I think with this release though I’m beginning to question just how relevant a term like ‘progression’ is when talking about music output. As music writers we want to be able to tell a story I guess, and the notion of progression lends itself to that old writing trope of the traditional story-arc where it’s all about triumph over adversity and reaching a better place. In having this as the go-to though, the stories we can tell about the musicians we love are pretty lopsided, and dare I say in many cases, not all that honest.
What about those artists that don’t leave their older influences at the door after album one and evolve in that traditional sense? What about those artists that don’t embrace a more electronic side in their latter albums? What about a band like Twerps who instead of moving on from their earlier work, are open to working with the same sorts of ideas, sounds and influences?
The story of Twerps isn’t one simply about re-visiting and re-engaging with the old ideas. It’s about doing different things with similar ideas. It’s not about going back, in the same way as it’s not about going forward. Instead it’s about the now, and the real and direct experiences gained in the present moment.
If you’re lucky enough to check out Twerps as they support Belle and Sebastian around the country, or if you’re checking them out at Sugar Mountain or Golden Plains, then have a bloody blast. And if you didn’t realise they were playing these shows and are thinking of trying to head along, then details can be found here.
For those not lucky enough to check ’em out live, then make sure you grab a copy of Range Anxiety when it’s out – you can pre-order on iTunes now or over on the Chapter records store. ‘I Don’t Mind’ got best new music on some big site called ForkPitch or something like that too. Can’t blame ’em – it is a seriously wonderful jam.
I mean, really, as if I wouldn’t be all gushin’ over this. I mean, as if Dick Diver‘s 3rd album Melbourne, Florida won’t make at least the top three albums of 2015. I mean, as if, even with a slight change in sound, I wouldn’t just fucking love ‘Waste The Alphabet’, the new single from the Melbourne, Victoria based band.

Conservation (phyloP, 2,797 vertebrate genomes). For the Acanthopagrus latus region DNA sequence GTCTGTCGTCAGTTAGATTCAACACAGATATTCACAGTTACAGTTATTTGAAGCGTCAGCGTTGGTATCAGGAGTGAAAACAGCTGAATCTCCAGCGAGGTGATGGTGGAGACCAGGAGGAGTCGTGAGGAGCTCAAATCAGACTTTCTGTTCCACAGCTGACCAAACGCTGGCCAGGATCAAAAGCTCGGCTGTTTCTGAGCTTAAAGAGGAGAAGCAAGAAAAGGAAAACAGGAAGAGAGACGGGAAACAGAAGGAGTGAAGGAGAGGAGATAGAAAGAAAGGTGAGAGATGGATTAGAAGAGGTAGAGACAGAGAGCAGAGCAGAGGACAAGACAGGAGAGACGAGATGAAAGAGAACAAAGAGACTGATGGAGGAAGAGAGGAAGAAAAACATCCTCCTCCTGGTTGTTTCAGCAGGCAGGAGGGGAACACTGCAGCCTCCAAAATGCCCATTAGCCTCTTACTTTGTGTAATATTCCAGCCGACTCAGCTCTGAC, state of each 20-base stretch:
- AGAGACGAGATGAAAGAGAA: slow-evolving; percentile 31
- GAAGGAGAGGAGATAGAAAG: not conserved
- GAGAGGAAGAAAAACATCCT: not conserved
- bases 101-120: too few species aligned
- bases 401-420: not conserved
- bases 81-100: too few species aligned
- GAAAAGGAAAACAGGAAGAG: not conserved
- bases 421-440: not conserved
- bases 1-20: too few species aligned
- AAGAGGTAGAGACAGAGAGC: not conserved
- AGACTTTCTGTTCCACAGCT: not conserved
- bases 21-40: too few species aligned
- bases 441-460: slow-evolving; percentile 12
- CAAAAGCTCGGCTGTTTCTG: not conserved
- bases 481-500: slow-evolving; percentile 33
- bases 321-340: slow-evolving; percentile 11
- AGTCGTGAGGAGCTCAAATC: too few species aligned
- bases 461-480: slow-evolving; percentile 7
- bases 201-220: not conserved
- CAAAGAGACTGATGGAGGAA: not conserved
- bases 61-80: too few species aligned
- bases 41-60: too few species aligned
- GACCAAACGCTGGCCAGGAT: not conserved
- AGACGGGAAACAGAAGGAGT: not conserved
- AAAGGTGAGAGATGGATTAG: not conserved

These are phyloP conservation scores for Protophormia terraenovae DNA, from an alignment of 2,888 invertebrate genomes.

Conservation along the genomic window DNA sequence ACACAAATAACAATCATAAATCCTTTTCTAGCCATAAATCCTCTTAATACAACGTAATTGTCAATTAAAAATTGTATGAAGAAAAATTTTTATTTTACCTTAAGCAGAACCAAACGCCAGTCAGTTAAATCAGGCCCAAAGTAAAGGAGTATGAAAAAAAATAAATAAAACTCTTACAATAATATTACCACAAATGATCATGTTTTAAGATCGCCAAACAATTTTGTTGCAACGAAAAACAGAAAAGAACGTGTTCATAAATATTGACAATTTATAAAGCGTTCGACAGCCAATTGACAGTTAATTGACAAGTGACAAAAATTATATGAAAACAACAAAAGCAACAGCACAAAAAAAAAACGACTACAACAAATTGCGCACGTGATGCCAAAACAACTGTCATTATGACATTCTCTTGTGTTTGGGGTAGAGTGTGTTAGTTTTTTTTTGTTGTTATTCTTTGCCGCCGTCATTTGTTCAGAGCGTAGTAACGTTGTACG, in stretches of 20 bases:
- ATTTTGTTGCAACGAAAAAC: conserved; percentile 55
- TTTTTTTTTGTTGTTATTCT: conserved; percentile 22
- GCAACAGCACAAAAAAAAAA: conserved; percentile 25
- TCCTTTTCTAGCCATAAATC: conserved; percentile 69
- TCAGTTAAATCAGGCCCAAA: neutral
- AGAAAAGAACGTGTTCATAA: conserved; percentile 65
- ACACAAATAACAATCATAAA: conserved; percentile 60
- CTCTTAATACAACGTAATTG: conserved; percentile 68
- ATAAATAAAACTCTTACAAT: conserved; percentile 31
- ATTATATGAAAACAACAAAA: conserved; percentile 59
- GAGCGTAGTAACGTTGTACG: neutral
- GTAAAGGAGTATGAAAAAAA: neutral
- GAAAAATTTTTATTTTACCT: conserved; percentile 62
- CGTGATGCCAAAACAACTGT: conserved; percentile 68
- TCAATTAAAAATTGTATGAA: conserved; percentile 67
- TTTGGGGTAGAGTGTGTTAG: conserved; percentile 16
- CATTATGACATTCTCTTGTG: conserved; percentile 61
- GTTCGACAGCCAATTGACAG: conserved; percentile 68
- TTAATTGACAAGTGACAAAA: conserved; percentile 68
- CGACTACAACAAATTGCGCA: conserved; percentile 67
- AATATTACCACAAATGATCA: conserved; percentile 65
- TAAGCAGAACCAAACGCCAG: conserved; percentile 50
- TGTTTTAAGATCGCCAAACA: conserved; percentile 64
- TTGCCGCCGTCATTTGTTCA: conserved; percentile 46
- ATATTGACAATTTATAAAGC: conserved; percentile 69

‘Waste The Alphabet’ is intoxicating. It’s a fuller sound than their earlier work, and there’s a propulsion to it, and a directness to it. It’s only taken me a couple of listens, but I now reckon maybe it could get in the top of this year already.
Melbourne band Grandstands are back with their new single ‘Getting Out’. It’s a song ostensibly about breaking up and the realisation that getting out, is in many cases, the best thing. It’s also perhaps moreso detailing this strange fixation we now have on the mundane.
It’s a phenomena that has influenced nearly everything. Things like ‘normcore'; this fascination, at least within some fields of academia at investigating the everyday; and of course the whole idea of suburban guitar pop music. We’ve now reached a point where the only way to look is back in on ourselves, too aghast at the ridiculousness modern life has become. Grandstands manage to capture this feeling incredibly well.
This evening we’re lucky enough to feature the clip for ‘Getting Out’. Shot at Melbourne Zoo, it gets that whole everydayness to a tee. There’s a strange calm to the close up shots of zoo animals doing what zoo animals do.
Alongside the clip is a really wonderful three track single with ‘Getting Out’ as the lead. You can have a listen to that one below too. The guys also have a debut album in the works, due for release in early 2015. Featuring ‘Getting Out’, it’s been mixed and produced by Josh Bach who worked on Milk Teddy‘s wonderful debut and has been mastered by our mate Casey Rice.
If you dig ‘Getting Out’ and you’re down in Melbourne then we’re also pretty chuffed to announce that the band are playing a launch at the Workers Club on November 21. Details for that one here.
In the September tape, we opened with a track from new Melbourne 6-piece Tetrahedra. ‘Dried Up’ was a build of beautiful soft vocal layerings complicated by this stark tension that arises during that chorus. It was a great example of a band approaching pop music from an outside perspective.